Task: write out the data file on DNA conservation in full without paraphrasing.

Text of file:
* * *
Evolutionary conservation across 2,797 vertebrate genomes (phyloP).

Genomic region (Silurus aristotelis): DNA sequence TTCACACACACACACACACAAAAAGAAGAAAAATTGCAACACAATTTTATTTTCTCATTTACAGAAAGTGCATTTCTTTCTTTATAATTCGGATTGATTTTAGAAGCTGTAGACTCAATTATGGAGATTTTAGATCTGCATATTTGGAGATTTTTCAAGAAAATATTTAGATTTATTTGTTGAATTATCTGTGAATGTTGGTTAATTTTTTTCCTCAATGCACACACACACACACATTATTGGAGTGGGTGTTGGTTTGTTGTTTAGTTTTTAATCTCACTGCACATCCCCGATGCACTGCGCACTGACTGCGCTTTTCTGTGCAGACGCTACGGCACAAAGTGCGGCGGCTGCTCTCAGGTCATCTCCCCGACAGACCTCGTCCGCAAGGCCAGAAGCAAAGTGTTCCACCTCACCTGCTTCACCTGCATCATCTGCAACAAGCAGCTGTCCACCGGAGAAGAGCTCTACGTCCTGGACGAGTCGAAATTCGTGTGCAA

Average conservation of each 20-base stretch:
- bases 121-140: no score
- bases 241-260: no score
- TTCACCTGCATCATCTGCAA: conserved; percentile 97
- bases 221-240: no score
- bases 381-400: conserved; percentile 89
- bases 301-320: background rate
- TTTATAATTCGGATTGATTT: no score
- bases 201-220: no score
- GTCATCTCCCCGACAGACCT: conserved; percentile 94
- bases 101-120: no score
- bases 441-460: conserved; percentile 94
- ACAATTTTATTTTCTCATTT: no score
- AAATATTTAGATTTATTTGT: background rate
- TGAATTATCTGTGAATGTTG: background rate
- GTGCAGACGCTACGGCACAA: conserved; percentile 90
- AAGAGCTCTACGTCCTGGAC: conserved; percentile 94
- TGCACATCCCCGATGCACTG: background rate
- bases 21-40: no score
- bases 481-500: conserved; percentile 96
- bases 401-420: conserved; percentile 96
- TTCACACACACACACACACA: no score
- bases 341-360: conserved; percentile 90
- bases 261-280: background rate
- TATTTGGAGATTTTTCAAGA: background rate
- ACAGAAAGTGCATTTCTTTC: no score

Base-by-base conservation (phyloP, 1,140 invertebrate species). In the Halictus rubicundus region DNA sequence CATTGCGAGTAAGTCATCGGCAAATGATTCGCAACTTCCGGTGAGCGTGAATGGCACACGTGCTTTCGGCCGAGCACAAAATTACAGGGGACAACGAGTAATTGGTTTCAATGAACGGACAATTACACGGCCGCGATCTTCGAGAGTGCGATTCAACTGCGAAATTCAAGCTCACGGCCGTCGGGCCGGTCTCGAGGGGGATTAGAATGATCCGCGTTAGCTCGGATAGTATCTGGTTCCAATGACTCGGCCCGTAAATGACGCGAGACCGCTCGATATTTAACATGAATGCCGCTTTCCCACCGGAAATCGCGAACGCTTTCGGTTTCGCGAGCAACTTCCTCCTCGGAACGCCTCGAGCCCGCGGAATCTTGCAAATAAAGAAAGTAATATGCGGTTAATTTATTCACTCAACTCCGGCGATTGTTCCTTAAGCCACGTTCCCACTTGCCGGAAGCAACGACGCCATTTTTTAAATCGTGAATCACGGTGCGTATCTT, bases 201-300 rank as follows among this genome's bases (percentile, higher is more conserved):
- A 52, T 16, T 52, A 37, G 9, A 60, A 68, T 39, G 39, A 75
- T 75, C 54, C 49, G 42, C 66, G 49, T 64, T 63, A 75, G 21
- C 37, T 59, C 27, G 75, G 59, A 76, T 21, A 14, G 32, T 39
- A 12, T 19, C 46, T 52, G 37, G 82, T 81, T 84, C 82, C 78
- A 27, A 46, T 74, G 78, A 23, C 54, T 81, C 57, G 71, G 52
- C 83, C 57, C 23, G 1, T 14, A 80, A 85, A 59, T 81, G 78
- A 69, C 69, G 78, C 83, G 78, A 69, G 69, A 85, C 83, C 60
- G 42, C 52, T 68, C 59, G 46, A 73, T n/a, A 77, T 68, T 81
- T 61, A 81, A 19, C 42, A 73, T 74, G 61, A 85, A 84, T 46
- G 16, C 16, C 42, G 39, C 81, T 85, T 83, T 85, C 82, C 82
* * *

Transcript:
Evolutionary conservation across 2,797 vertebrate genomes (phyloP).

Genomic region (Silurus aristotelis): DNA sequence TTCACACACACACACACACAAAAAGAAGAAAAATTGCAACACAATTTTATTTTCTCATTTACAGAAAGTGCATTTCTTTCTTTATAATTCGGATTGATTTTAGAAGCTGTAGACTCAATTATGGAGATTTTAGATCTGCATATTTGGAGATTTTTCAAGAAAATATTTAGATTTATTTGTTGAATTATCTGTGAATGTTGGTTAATTTTTTTCCTCAATGCACACACACACACACATTATTGGAGTGGGTGTTGGTTTGTTGTTTAGTTTTTAATCTCACTGCACATCCCCGATGCACTGCGCACTGACTGCGCTTTTCTGTGCAGACGCTACGGCACAAAGTGCGGCGGCTGCTCTCAGGTCATCTCCCCGACAGACCTCGTCCGCAAGGCCAGAAGCAAAGTGTTCCACCTCACCTGCTTCACCTGCATCATCTGCAACAAGCAGCTGTCCACCGGAGAAGAGCTCTACGTCCTGGACGAGTCGAAATTCGTGTGCAA

Average conservation of each 20-base stretch:
- bases 121-140: no score
- bases 241-260: no score
- TTCACCTGCATCATCTGCAA: conserved; percentile 97
- bases 221-240: no score
- bases 381-400: conserved; percentile 89
- bases 301-320: background rate
- TTTATAATTCGGATTGATTT: no score
- bases 201-220: no score
- GTCATCTCCCCGACAGACCT: conserved; percentile 94
- bases 101-120: no score
- bases 441-460: conserved; percentile 94
- ACAATTTTATTTTCTCATTT: no score
- AAATATTTAGATTTATTTGT: background rate
- TGAATTATCTGTGAATGTTG: background rate
- GTGCAGACGCTACGGCACAA: conserved; percentile 90
- AAGAGCTCTACGTCCTGGAC: conserved; percentile 94
- TGCACATCCCCGATGCACTG: background rate
- bases 21-40: no score
- bases 481-500: conserved; percentile 96
- bases 401-420: conserved; percentile 96
- TTCACACACACACACACACA: no score
- bases 341-360: conserved; percentile 90
- bases 261-280: background rate
- TATTTGGAGATTTTTCAAGA: background rate
- ACAGAAAGTGCATTTCTTTC: no score

Base-by-base conservation (phyloP, 1,140 invertebrate species). In the Halictus rubicundus region DNA sequence CATTGCGAGTAAGTCATCGGCAAATGATTCGCAACTTCCGGTGAGCGTGAATGGCACACGTGCTTTCGGCCGAGCACAAAATTACAGGGGACAACGAGTAATTGGTTTCAATGAACGGACAATTACACGGCCGCGATCTTCGAGAGTGCGATTCAACTGCGAAATTCAAGCTCACGGCCGTCGGGCCGGTCTCGAGGGGGATTAGAATGATCCGCGTTAGCTCGGATAGTATCTGGTTCCAATGACTCGGCCCGTAAATGACGCGAGACCGCTCGATATTTAACATGAATGCCGCTTTCCCACCGGAAATCGCGAACGCTTTCGGTTTCGCGAGCAACTTCCTCCTCGGAACGCCTCGAGCCCGCGGAATCTTGCAAATAAAGAAAGTAATATGCGGTTAATTTATTCACTCAACTCCGGCGATTGTTCCTTAAGCCACGTTCCCACTTGCCGGAAGCAACGACGCCATTTTTTAAATCGTGAATCACGGTGCGTATCTT, bases 201-300 rank as follows among this genome's bases (percentile, higher is more conserved):
- A 52, T 16, T 52, A 37, G 9, A 60, A 68, T 39, G 39, A 75
- T 75, C 54, C 49, G 42, C 66, G 49, T 64, T 63, A 75, G 21
- C 37, T 59, C 27, G 75, G 59, A 76, T 21, A 14, G 32, T 39
- A 12, T 19, C 46, T 52, G 37, G 82, T 81, T 84, C 82, C 78
- A 27, A 46, T 74, G 78, A 23, C 54, T 81, C 57, G 71, G 52
- C 83, C 57, C 23, G 1, T 14, A 80, A 85, A 59, T 81, G 78
- A 69, C 69, G 78, C 83, G 78, A 69, G 69, A 85, C 83, C 60
- G 42, C 52, T 68, C 59, G 46, A 73, T n/a, A 77, T 68, T 81
- T 61, A 81, A 19, C 42, A 73, T 74, G 61, A 85, A 84, T 46
- G 16, C 16, C 42, G 39, C 81, T 85, T 83, T 85, C 82, C 82